Extrapolation

Perennial Rule of the Masses

Class, Sex, and Decline in Ape and Essence

Extrapolation (2017), 58, (1), 21–43.

Abstract

For Aldous Huxley, the two most distressing things about people unlike himself are their ignorance and their birthrates, both of which are threatening the intellectualism that Huxley most admires. Huxley’s own definition of Englishness is tied to intellectual and racial snobbery; people of his own race, status, and level of intelligence count as “English,” and he believes they are rapidly being overwhelmed by people of inferior quality from Asia, the Americas and the former colonies. Huxley’s dystopian novel Ape and Essence (1948) ostensibly satirizes runaway technology, religious fanaticism, and government control, but the nostalgic ideal of white English superiority is also very much evident. The novel focuses on Huxley’s prediction of horrible consequences when an ascendant lower class gains control.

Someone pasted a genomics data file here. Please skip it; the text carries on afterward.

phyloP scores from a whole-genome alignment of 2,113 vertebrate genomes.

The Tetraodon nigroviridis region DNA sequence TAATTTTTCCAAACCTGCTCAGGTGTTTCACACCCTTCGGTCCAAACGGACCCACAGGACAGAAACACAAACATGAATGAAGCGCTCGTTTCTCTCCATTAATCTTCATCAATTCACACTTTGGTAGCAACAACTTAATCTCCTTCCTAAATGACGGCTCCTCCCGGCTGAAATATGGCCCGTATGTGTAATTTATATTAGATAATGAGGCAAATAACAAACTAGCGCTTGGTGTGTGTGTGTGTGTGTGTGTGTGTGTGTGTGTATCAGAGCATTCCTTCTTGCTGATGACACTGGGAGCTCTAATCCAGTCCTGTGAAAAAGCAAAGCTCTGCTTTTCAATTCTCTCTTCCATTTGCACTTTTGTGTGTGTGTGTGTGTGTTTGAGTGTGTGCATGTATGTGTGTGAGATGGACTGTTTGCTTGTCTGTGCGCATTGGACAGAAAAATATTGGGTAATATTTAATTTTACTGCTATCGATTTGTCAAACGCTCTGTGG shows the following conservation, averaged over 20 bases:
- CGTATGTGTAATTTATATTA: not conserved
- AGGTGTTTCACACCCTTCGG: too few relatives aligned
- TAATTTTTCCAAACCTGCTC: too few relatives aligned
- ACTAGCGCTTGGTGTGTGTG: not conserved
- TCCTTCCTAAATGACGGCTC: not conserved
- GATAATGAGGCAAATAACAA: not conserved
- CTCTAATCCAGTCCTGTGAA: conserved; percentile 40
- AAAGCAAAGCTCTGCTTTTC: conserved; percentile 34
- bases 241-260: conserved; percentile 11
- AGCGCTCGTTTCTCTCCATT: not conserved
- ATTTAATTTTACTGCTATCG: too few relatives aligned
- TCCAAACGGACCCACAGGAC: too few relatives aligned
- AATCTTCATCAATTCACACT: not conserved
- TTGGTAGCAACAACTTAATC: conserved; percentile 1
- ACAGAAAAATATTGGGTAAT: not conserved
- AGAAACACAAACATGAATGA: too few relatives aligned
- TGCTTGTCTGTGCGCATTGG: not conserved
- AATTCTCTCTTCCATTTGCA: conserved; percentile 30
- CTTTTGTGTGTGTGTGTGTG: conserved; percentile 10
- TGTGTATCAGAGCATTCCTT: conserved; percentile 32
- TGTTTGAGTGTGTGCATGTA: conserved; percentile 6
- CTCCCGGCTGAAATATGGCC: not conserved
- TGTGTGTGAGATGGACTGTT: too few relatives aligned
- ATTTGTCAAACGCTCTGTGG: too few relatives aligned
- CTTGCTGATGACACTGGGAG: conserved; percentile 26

Ape and Essence portrays a society that has lost that which Huxley believes the intellectual elite protects—culture, tradition, and intelligence—and he does not allow the idea that the masses have the ability to do anything but destroy and pervert. Nearly all of this predicted destruction is caused by simple overpopulation, at least in Huxley’s view, and he fears that the culture wars are being won by the masses simply because they are massive.

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Author details

Showers, Zachary